• Some people are good and everything about them is perfect. Other people are thoroughly bad and should be severely blamed and punished for it.
  • My feelings are always caused by external events. I have no control over my emotions or the things I do in reaction to them.
  • Nobody cares about me as much as I care about them, so I always lose everyone I care about-despite the desperate things I try to do to stop them from leaving me.
  • If someone treats me badly, then I become bad.
  • When I am alone, I become nobody and nothing.
  • I will be happy only when I can find an all-giving, perfect person to love me and take care of me no matter what.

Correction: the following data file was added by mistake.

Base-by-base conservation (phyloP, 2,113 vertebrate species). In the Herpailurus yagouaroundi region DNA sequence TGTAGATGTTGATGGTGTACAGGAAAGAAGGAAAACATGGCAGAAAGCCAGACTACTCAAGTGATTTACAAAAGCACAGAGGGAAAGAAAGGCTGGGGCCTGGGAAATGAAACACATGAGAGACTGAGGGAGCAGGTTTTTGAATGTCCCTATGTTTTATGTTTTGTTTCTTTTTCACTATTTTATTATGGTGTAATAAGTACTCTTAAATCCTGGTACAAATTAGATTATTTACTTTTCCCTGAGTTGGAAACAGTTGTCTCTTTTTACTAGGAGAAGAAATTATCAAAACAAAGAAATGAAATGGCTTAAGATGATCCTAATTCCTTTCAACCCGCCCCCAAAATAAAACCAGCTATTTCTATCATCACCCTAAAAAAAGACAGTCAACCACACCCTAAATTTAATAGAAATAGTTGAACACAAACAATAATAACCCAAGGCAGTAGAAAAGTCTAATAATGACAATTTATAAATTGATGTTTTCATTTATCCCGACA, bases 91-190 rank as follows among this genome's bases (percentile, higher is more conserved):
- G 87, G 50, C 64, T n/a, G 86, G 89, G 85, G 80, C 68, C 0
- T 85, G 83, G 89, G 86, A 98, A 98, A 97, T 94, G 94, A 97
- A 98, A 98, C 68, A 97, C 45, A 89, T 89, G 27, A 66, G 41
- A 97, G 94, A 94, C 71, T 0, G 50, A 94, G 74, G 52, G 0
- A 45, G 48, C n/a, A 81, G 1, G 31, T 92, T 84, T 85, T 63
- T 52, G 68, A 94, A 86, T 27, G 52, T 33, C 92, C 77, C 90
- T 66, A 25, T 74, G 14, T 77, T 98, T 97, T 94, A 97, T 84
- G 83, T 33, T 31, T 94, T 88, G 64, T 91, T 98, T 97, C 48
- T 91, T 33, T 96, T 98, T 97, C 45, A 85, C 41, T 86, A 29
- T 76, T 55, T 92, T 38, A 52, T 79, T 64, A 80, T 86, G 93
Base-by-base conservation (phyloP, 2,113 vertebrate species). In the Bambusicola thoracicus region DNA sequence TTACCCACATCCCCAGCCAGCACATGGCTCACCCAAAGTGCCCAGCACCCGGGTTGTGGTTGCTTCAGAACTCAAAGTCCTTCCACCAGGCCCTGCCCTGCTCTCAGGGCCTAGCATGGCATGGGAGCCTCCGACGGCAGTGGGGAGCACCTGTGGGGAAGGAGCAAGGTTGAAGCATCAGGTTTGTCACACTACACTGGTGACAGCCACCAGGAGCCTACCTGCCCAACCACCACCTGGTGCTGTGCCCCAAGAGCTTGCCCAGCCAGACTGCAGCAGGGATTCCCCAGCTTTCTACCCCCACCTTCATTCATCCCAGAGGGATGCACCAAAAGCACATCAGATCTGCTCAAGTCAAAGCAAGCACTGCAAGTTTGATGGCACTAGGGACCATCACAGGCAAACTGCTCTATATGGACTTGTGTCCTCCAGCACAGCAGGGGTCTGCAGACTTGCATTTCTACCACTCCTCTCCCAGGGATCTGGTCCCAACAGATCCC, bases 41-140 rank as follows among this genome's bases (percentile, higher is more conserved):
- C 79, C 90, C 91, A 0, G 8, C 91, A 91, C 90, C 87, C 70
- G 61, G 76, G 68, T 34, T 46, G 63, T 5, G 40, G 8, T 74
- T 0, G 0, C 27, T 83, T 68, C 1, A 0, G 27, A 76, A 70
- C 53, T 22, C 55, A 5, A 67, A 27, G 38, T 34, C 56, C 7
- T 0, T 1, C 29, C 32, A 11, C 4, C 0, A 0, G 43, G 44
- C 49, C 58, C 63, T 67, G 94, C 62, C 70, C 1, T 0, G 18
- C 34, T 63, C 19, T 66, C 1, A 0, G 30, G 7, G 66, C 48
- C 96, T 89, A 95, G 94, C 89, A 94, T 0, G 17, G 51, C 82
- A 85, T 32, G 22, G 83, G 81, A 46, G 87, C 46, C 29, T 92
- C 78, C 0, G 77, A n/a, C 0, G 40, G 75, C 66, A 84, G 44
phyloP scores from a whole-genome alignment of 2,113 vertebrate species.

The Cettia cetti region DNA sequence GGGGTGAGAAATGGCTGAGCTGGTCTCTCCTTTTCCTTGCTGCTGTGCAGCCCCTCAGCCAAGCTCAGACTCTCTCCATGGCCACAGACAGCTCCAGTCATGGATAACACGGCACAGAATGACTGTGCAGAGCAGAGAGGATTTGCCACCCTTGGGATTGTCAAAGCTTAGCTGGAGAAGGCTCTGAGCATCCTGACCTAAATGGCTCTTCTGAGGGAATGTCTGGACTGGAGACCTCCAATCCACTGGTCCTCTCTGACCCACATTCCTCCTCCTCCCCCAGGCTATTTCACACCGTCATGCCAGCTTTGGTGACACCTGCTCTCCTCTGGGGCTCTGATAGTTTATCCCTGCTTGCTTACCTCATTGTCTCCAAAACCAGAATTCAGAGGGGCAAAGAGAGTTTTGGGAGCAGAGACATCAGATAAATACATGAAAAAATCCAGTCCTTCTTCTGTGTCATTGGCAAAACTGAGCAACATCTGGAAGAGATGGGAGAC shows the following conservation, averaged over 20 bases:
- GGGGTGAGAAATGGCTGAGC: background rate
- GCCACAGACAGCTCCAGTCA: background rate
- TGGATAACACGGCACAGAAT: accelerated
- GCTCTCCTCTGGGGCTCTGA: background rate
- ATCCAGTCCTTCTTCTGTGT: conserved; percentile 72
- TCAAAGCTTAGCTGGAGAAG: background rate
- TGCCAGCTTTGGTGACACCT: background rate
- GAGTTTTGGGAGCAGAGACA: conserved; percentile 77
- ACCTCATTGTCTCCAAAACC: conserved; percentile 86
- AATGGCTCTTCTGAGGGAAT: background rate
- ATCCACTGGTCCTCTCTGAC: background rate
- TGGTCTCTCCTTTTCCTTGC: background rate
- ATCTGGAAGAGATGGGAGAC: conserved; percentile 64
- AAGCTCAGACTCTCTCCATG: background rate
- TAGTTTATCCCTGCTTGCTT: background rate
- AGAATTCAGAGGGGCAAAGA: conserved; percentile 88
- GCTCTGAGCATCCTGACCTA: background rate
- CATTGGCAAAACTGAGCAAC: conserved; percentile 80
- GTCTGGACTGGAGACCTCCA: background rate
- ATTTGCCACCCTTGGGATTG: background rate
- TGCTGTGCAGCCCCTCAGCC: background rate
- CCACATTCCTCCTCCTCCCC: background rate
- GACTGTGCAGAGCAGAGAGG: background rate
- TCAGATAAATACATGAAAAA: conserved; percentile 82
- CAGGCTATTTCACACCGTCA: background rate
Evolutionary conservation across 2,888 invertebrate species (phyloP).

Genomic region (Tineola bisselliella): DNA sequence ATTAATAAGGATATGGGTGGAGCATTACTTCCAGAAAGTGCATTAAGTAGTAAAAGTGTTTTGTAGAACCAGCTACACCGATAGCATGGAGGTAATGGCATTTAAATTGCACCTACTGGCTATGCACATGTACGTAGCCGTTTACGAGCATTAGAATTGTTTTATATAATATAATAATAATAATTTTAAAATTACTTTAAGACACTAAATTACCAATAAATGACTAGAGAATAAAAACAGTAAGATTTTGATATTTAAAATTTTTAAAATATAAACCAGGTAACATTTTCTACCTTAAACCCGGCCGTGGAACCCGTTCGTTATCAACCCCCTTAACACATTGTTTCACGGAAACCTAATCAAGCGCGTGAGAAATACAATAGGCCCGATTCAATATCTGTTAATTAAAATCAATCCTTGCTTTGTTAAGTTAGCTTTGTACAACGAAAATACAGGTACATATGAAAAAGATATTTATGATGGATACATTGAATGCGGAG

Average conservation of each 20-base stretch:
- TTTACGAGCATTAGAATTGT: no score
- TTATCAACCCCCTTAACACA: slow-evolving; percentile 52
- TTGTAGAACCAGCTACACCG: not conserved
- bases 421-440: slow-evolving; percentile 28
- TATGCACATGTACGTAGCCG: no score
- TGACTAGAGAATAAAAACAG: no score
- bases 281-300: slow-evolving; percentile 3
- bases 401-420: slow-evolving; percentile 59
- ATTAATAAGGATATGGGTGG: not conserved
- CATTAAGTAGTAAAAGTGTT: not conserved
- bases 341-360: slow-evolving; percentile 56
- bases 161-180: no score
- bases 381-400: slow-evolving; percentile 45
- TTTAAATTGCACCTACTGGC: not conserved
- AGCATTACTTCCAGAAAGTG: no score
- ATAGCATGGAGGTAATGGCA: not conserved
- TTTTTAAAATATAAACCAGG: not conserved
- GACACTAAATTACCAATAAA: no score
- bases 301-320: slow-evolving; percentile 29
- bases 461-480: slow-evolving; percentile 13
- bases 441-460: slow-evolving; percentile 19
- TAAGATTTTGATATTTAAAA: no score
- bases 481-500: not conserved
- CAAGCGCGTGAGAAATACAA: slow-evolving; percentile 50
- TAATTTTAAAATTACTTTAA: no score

• But if someone close to this loves me, then something must be wrong with them.
  • I can’t stand the frustration that I feel when I need something from someone and I can’t get it. I’ve got to do something to make it go away.

Keep in mind that these do not reflect the thinking of every person with BPD. You must judge what is pertinent in your individual circumstances.